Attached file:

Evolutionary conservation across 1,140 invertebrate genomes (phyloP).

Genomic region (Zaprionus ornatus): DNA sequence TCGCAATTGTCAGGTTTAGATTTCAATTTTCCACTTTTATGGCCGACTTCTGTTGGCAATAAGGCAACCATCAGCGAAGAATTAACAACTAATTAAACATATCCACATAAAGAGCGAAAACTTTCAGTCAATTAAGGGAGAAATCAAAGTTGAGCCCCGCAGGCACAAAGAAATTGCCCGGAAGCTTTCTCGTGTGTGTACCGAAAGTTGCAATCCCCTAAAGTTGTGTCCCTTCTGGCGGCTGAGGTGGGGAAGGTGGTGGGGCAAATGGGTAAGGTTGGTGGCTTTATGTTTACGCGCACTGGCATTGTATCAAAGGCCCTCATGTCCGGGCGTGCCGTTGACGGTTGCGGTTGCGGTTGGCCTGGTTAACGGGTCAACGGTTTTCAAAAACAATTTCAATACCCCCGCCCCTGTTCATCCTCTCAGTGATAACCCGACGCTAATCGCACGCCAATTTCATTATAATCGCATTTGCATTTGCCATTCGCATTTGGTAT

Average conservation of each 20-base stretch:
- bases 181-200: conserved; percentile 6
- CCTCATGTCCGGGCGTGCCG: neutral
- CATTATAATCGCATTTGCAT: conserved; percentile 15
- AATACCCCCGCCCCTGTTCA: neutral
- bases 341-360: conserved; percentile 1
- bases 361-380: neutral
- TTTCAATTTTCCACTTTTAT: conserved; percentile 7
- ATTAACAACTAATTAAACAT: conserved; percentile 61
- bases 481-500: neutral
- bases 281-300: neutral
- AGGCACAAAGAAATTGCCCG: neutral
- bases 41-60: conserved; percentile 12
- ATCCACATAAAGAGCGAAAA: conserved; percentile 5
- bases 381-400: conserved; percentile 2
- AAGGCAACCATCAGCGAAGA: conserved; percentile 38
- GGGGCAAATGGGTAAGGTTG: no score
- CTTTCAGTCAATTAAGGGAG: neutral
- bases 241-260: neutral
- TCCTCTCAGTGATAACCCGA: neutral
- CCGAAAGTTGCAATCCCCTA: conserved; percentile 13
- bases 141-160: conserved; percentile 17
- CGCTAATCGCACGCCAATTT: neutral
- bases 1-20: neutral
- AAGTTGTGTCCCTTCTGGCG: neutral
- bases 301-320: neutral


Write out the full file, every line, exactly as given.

Evolutionary conservation across 1,140 invertebrate genomes (phyloP).

Genomic region (Zaprionus ornatus): DNA sequence TCGCAATTGTCAGGTTTAGATTTCAATTTTCCACTTTTATGGCCGACTTCTGTTGGCAATAAGGCAACCATCAGCGAAGAATTAACAACTAATTAAACATATCCACATAAAGAGCGAAAACTTTCAGTCAATTAAGGGAGAAATCAAAGTTGAGCCCCGCAGGCACAAAGAAATTGCCCGGAAGCTTTCTCGTGTGTGTACCGAAAGTTGCAATCCCCTAAAGTTGTGTCCCTTCTGGCGGCTGAGGTGGGGAAGGTGGTGGGGCAAATGGGTAAGGTTGGTGGCTTTATGTTTACGCGCACTGGCATTGTATCAAAGGCCCTCATGTCCGGGCGTGCCGTTGACGGTTGCGGTTGCGGTTGGCCTGGTTAACGGGTCAACGGTTTTCAAAAACAATTTCAATACCCCCGCCCCTGTTCATCCTCTCAGTGATAACCCGACGCTAATCGCACGCCAATTTCATTATAATCGCATTTGCATTTGCCATTCGCATTTGGTAT

Average conservation of each 20-base stretch:
- bases 181-200: conserved; percentile 6
- CCTCATGTCCGGGCGTGCCG: neutral
- CATTATAATCGCATTTGCAT: conserved; percentile 15
- AATACCCCCGCCCCTGTTCA: neutral
- bases 341-360: conserved; percentile 1
- bases 361-380: neutral
- TTTCAATTTTCCACTTTTAT: conserved; percentile 7
- ATTAACAACTAATTAAACAT: conserved; percentile 61
- bases 481-500: neutral
- bases 281-300: neutral
- AGGCACAAAGAAATTGCCCG: neutral
- bases 41-60: conserved; percentile 12
- ATCCACATAAAGAGCGAAAA: conserved; percentile 5
- bases 381-400: conserved; percentile 2
- AAGGCAACCATCAGCGAAGA: conserved; percentile 38
- GGGGCAAATGGGTAAGGTTG: no score
- CTTTCAGTCAATTAAGGGAG: neutral
- bases 241-260: neutral
- TCCTCTCAGTGATAACCCGA: neutral
- CCGAAAGTTGCAATCCCCTA: conserved; percentile 13
- bases 141-160: conserved; percentile 17
- CGCTAATCGCACGCCAATTT: neutral
- bases 1-20: neutral
- AAGTTGTGTCCCTTCTGGCG: neutral
- bases 301-320: neutral